When I think back about my childhood, there were three kinds of football to be played. One was flag football that usually happened in gym class. This was because no one in our neighborhood had actual flags, unless you counted a work rag you tucked into the waistband of the shorts or pants you were wearing. The other was two hand touch football. This would transpire after church when you wanted to play football but didn’t want to go home and change out of your Sunday-Go-to Meeting duds. And god forbid you came home with torn slacks or grass stains on your knees. Finally there was “tackle football”and everything that implied. This was the preferred form of football.
Now since this was an unpadded sport, it was rare that anyone got blew up on a tackle. Most were just the form style tackle where you wrapped the player up and drove him to the ground. If you were to land on top the player you were tackling, it was a given. The one thing you find out early on is gravity is undefeated. If two over 200 pound players are engaged and and fall to the ground, it is almost inevitable that someone will be on the bottom of that pile. It is covered in the #1 official rule of “tackle football.” And I quote: “It’s Football!” This rule covers most tackles, claims of holding, interference or anything else. See rule#1.
So what brings up this trip down childhood memory lane? My beloved NFL has been busy again this offseason trying to protect their golden children, the NFL QB. In doing so, they have made the sport I love become a maddening experience. What once were the poster child for form tackles are getting called for personal fouls. Are they kidding me? Most were called because the offending player had the unmitigated gall of actually falling on the player they tackled. They really should see rule#1. This is FOOTBALL. By making a defensive player have to think so much about what is allowed and what is not when tackling the QB, they run the risk of letting the player slip away and make a play. This is good for the QB but not for the defensive player or his team. Side-note: In Sunday Night’s KC/NE game, the KC defensive player had Tom Brady in his grasp but let him go because he was afraid he was going to be penalized and Brady scored on the play. That is what happens when you make it so difficult for a defensive player to know what he can and can’t do. That is unacceptable.
I understand that the NFL doesn’t want their headlining QB’s getting hurt, especially when they are paid so much money. What they have to understand is that pass-rushers are also among the higher paid positions and they have a job to do too. (For matters of full disclosure, I am NOT a Packer fan, I am a Cowboys fan and I have my own issues). But Clay Matthews of the Packers became a flag magnet for tackles that were about as perfect form wise as you could have. He didn’t aim for the head, or the legs (two of the no-hit zones outlawed in previous rules), he wrapped up the QB around his waist, his head to the outside and drove him down. His one mistake was he landed on the QB. As I mentioned previously, gravity is still in play here and it is almost impossible to NOT land on the player when you tackle him head on. But he was still flagged for the first three games for the same kind of tackle. What’s a defensive player to do here? They have been taught since pee-wee football how to tackle and I’m pretty sure at no time were they told to never fall on the player you are tackling. Of course they weren’t because that is ridiculous.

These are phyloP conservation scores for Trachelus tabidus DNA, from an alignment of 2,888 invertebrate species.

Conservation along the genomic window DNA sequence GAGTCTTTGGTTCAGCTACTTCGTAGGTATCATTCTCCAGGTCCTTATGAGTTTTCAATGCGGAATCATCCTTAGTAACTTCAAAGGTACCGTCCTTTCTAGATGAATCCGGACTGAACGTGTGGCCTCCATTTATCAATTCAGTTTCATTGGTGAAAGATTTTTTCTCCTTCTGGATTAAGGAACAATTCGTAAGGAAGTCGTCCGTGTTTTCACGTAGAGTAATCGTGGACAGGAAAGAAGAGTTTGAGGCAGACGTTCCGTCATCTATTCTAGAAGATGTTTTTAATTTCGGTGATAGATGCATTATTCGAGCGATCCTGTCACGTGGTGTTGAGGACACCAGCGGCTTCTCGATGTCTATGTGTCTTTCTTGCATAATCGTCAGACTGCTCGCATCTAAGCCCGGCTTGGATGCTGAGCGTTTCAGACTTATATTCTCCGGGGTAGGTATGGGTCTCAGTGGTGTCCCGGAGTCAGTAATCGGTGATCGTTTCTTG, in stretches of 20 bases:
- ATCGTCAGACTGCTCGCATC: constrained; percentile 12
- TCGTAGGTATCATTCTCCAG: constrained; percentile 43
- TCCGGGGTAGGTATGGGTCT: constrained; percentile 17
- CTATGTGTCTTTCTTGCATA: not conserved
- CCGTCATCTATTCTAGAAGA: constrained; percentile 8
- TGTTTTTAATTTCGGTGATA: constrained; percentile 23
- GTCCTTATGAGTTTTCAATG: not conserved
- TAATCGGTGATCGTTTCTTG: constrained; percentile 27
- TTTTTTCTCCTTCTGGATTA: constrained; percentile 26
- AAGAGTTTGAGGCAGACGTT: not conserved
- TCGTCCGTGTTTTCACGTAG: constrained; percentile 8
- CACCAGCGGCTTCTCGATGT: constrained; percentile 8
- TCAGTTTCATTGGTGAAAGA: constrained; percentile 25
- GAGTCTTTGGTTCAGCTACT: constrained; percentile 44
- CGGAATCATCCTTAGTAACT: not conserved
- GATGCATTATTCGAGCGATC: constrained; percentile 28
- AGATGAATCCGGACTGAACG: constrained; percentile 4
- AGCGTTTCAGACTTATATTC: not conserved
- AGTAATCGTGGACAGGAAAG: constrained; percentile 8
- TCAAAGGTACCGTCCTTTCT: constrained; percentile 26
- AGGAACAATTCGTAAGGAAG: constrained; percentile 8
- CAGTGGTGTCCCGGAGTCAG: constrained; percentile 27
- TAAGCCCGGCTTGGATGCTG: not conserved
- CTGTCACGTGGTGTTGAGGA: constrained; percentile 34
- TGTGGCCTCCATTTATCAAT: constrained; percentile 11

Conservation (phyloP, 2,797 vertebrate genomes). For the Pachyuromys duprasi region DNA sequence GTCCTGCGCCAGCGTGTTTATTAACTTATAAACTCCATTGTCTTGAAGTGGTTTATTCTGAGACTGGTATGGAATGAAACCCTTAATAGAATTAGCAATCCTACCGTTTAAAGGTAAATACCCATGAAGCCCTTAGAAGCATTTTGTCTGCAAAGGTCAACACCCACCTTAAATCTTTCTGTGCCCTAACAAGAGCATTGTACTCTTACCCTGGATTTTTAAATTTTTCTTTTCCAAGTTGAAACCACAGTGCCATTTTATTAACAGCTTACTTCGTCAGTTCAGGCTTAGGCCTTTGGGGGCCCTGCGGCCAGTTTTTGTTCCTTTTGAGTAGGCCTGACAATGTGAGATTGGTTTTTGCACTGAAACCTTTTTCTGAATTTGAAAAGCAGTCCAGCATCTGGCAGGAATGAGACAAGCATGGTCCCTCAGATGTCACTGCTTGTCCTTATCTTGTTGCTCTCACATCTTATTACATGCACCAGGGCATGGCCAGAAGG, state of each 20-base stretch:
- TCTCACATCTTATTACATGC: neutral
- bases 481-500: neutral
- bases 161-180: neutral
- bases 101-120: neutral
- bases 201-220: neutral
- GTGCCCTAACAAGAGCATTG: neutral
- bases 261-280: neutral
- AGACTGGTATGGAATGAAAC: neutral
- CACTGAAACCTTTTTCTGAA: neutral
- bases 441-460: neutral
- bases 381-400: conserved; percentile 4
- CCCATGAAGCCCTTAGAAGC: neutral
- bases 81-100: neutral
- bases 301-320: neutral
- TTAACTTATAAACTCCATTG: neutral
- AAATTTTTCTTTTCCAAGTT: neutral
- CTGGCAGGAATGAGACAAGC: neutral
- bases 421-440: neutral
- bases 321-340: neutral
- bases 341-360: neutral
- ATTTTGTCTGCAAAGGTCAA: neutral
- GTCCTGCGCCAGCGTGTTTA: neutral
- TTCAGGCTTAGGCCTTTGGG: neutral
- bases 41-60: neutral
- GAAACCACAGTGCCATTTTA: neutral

If the NFL wants a reminder of what a REAL roughing the passer looks like, I present a play that even in the rough and tumble NFL of the 70’s was called a penalty.
Compare that to this play by Clay Matthews of the Packers this season that the NFL claims is a perfect example of a foul on the poor, poor QB on this Twitter post:
This is a foul for roughing the passer – the defender lands “with all or most of the defender’s weight” on the passer. Rule 12, Section 2, Article 9(b): https://t.co/s9YKN8NLuT #GBvsWAS pic.twitter.com/ei2QZkvvzx
— NFL Football Operations (@NFLFootballOps) September 23, 2018
If this is the kind of protection they are wanting to supply to QB’s, perhaps they should be treated like they still have their Sunday clothes on and make it two hand touch for them. This is obviously necessary since they apparently can’t be landed on, tackled or touched…oops, I guess that would eliminate the two-hand touch thingy. Better yet, let’s just go by our #1 rule: IT’S FOOTBALL!
I am a 50 something child of the 70’s who admits to being a Star Trek/Star Wars/Comic Book junkie who once dove head first over a cliff (Ok, it was a small hill) to try to rescue his Fantastic Four comic from a watery grave. I am married to a lovely woman who is as crazy as I am and the proud parent of a 15 year old boy with autism. My wife and son are my real heroes.